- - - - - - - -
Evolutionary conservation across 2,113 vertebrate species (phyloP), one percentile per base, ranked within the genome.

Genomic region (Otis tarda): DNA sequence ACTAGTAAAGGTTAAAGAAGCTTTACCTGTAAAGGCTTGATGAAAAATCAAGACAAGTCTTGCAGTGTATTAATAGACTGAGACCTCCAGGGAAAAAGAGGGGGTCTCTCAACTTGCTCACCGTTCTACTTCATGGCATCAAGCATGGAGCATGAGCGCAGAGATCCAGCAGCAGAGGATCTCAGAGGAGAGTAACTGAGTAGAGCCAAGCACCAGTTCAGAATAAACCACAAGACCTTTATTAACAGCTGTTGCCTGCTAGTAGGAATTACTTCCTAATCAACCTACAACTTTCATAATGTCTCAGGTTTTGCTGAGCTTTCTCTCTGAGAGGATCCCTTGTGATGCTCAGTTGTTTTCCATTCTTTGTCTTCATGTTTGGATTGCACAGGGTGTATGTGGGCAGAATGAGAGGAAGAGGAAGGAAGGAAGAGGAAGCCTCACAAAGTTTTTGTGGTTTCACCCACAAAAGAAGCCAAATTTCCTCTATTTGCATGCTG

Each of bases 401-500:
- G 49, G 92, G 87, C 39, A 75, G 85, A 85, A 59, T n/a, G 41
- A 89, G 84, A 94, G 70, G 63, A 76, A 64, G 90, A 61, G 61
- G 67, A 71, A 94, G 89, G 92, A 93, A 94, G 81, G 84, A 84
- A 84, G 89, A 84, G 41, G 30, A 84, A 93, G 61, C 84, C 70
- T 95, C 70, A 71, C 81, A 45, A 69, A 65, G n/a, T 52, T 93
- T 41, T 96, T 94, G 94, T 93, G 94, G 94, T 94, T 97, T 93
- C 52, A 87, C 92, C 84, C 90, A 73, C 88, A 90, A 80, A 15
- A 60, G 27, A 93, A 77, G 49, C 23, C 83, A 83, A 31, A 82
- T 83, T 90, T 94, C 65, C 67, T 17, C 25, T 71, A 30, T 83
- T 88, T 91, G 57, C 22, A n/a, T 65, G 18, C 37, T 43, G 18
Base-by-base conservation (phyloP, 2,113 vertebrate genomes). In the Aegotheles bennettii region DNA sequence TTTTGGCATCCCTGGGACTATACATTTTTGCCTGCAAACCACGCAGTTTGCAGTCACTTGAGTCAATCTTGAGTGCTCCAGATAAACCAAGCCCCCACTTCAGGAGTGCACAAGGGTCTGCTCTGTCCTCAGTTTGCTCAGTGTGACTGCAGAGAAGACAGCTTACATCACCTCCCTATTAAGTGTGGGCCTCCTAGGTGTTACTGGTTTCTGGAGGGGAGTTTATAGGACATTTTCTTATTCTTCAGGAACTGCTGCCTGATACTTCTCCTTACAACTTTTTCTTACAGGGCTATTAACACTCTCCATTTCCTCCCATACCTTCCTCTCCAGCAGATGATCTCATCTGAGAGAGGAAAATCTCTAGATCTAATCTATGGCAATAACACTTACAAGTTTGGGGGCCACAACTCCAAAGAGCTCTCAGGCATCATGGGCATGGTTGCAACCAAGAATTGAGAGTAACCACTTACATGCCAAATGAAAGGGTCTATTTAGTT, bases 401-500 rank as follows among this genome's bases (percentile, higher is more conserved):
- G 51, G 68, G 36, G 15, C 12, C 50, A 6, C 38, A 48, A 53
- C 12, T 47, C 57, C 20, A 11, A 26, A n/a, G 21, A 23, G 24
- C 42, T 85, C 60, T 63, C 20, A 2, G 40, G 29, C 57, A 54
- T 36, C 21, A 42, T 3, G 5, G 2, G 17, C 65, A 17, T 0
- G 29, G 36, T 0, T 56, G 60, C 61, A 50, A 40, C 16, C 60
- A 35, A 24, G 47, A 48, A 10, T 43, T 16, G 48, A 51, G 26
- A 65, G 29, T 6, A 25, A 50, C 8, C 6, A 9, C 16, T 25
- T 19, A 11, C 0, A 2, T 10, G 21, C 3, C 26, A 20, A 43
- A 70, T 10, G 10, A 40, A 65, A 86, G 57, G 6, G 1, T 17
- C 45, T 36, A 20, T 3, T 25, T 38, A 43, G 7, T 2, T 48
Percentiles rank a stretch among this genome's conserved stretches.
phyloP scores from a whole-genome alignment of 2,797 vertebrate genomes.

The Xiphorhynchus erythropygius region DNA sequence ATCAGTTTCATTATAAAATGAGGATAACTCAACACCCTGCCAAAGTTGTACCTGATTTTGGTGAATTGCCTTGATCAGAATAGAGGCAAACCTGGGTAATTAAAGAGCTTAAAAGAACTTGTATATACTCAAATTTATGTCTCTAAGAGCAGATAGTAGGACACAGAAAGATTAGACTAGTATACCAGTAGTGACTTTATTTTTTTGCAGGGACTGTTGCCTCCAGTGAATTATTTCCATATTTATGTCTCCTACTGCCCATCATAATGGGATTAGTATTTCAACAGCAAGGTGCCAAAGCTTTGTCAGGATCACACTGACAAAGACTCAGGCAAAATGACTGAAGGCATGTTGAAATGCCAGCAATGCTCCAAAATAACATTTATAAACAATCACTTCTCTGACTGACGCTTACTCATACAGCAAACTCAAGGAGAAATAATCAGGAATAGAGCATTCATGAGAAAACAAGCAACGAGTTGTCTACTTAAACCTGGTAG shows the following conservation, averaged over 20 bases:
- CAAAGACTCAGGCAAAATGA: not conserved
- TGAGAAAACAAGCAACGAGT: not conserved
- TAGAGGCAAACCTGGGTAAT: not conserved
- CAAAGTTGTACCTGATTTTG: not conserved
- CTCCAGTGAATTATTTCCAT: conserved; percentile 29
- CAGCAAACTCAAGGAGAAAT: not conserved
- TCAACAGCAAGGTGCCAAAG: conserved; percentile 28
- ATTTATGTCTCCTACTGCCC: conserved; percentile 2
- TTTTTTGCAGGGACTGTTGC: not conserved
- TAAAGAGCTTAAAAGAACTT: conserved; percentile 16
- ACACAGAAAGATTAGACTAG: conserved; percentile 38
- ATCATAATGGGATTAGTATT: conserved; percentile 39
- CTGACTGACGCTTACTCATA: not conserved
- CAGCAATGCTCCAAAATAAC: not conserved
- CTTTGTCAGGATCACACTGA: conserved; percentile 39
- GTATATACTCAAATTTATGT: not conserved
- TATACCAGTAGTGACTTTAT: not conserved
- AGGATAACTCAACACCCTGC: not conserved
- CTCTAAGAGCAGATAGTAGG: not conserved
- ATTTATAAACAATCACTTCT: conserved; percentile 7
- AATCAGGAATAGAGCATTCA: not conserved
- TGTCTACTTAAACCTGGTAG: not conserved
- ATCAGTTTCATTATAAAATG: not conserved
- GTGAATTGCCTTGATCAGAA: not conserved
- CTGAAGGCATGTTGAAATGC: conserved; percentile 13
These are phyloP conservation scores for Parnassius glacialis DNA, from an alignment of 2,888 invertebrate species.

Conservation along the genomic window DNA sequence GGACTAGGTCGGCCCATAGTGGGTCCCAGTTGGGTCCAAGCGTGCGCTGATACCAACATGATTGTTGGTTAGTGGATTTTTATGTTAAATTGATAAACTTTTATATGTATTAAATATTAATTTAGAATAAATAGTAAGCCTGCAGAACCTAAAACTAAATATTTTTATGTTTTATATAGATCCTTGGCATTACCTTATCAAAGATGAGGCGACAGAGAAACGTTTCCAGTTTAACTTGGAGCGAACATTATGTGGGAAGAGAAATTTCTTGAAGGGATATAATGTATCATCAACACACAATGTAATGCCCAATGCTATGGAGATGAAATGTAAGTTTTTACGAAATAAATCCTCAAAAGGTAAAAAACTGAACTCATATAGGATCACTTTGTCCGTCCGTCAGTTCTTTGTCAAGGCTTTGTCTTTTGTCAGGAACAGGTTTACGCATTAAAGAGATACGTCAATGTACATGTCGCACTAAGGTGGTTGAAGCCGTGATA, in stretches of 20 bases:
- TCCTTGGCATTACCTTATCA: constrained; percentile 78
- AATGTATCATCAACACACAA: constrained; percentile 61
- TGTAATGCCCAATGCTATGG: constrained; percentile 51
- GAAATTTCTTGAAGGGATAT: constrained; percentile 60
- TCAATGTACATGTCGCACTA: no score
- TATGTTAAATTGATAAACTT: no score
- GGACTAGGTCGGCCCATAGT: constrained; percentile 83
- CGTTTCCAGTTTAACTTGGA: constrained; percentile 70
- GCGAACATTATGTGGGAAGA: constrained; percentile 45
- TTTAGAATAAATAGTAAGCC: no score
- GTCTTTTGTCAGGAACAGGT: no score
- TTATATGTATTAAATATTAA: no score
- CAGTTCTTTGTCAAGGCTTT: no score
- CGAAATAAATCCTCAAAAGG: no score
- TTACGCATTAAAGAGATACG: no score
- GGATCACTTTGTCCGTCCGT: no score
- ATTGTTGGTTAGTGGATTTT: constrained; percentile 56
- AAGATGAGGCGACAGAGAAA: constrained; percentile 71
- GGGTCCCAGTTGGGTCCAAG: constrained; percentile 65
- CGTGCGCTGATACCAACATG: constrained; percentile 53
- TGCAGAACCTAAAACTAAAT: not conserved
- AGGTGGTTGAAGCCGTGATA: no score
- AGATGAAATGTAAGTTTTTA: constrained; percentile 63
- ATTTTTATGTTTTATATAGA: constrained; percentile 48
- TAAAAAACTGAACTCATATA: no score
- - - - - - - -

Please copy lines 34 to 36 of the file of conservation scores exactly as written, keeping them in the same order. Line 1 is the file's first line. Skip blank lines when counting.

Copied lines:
- TCAACAGCAAGGTGCCAAAG: conserved; percentile 28
- ATTTATGTCTCCTACTGCCC: conserved; percentile 2
- TTTTTTGCAGGGACTGTTGC: not conserved